April 09, 2013
The Colombian Ministry of Foreign Affairs (MOFA) has recently issued guidance permitting nationals of countries that are members of the Free Trade Agreements (FTA’s) of the Community of Andean Nations (CAN) and MERCOSUR (Southern Common Market) to undergo streamlined processing for work and residence authorization in Colombia.
What are “CAN” and “MERCOSUR”?
MERCOSUR (or “Southern Common Market”) – This FTA is the largest and most economically important in the Latin American region. This FTA has four Member countries (Argentina, Brazil, Uruguay and Venezuela) with Paraguay currently having suspended status. In addition, there are five Associate Member countries (Chile, Bolivia, Colombia, Ecuador, and Peru). The five Associate Member countries currently have only limited voting privileges and access to this common market.
CAN (Community of Andean Nations) – A smaller, regional FTA comprised of a community of four Member countries (Bolivia, Colombia, Ecuador, and Peru) that are voluntarily undertaking the integration of their economies within CAN and throughout Latin America.
According to the Organization of American States (OAS), the MERCOSUR member countries of Argentina, Brazil, Paraguay and Uruguay have signed a framework FTA with CAN Member countries to promote future trade between the Andean Community and MERCOSUR.
Colombia Grants Certain Nationals a Two-Year “MERCOSUR” Status
In December 2012, Colombia’s Ministry of Foreign Affairs (MOFA) issued Resolution 7183 granting a two-year, nationality-based residence authorization to nationals of MERCOSUR countries, provided reciprocal privilege is also granted to Colombian nationals applying for the same two-year visa in all other MERCOSUR-member countries.
Currently, only Argentina, Bolivia, Brazil and Peru have granted reciprocal “MERCOSUR” status to Colombian nationals. Thus, please note that as not all MERCOSUR member countries have granted reciprocal visa privileges to Colombians, the Ministry of Foreign Affairs will abstain from granting this status to nationals from non-reciprocating countries.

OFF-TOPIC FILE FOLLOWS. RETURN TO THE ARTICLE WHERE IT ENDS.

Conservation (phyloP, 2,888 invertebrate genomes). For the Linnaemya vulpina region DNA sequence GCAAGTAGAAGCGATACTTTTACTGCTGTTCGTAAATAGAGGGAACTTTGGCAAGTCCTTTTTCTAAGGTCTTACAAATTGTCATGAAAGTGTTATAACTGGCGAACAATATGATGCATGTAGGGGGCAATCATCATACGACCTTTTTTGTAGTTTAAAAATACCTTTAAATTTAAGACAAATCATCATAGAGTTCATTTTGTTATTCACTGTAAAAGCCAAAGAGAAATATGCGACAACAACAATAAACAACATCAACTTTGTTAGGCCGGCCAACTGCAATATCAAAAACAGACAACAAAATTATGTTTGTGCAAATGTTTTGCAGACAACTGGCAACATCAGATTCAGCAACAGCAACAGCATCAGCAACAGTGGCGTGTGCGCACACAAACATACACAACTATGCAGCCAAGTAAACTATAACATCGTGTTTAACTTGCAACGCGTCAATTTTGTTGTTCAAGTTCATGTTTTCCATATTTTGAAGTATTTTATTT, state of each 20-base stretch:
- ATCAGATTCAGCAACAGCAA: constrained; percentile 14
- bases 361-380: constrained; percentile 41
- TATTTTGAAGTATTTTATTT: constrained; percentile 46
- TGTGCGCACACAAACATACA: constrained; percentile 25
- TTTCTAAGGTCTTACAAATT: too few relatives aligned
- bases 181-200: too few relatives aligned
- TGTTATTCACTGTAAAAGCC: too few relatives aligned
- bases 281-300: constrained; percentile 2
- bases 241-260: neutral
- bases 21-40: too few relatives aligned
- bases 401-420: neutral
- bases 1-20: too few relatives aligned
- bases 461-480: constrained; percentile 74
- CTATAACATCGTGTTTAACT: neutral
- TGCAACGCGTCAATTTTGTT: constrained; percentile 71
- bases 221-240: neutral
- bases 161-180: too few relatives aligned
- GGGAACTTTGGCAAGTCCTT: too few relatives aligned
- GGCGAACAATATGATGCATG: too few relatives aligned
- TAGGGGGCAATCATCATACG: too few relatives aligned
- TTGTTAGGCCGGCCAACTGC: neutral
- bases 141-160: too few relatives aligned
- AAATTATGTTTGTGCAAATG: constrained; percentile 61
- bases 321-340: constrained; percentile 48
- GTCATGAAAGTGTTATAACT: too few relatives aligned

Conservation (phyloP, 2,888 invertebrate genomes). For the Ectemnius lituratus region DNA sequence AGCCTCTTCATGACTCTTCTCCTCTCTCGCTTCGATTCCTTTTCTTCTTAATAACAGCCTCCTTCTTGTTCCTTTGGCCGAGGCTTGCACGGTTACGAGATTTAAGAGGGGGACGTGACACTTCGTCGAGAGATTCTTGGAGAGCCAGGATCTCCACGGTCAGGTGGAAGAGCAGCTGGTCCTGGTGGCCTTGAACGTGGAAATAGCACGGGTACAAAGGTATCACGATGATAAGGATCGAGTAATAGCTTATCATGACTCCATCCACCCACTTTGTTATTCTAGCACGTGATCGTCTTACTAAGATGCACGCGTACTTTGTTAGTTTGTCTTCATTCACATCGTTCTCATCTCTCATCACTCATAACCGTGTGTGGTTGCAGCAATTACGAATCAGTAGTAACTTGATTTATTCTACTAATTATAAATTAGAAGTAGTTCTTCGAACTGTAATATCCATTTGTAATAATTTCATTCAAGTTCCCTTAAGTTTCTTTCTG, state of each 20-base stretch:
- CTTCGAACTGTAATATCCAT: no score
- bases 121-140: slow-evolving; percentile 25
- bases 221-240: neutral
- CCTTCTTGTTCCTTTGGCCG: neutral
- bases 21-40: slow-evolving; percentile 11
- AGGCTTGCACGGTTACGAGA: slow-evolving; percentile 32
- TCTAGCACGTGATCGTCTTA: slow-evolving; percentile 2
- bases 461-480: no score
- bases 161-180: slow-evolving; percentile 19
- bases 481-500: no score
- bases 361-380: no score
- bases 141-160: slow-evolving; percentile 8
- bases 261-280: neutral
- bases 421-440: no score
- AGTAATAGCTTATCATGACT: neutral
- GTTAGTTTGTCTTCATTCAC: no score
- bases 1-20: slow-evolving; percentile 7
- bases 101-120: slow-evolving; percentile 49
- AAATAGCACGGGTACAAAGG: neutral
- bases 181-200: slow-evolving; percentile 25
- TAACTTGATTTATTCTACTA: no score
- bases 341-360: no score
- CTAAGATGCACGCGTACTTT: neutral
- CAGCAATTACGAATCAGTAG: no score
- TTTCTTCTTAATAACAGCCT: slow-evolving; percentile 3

In Colombia, the privileges associated with the MERCOSUR status are as follows:
- An expedited process to obtain a resident visa (Visa Temporal Acuerdo Mercosur).
- In most cases, the resident visa allows the employee to work and be employed without holding an additional work permit. This work authorization is for unrestricted employment and/or study in Colombia (except for certain regulated professions, such as engineering, legal, and business administration professionals).
- Those MERCOSUR nationals intending to practice in regulated professions may be required to obtain a temporary work permit, license to practice in Colombia and undergo a degree credentialing process (homologación).
- Status is granted for an initial two-year period.
- MERCOSUR status may be applied for at a Colombian consular post or foreign nationals may regularize their status in Colombia.
As with other MERCOSUR countries offering this same status, Colombia issues an initial two-year residence permit based on proving the applicant’s nationality (via legalized birth certificate or passport) and good character (legalized police certificates from home country and a “Migratory Records Certificate” issued by the Colombian Immigration Office – the “UAE Migraçion Colombia”).
While this status does not require Colombian company sponsorship nor is status tied to a specific employment in Colombia, MERCOSUR nationals are required to execute a notarized official form, the “Compromise to Inform Occupation/Activity Changes (Compromso Informar Cambio Ocupacion)” informing the immigration authority if moving to new employment in Colombia.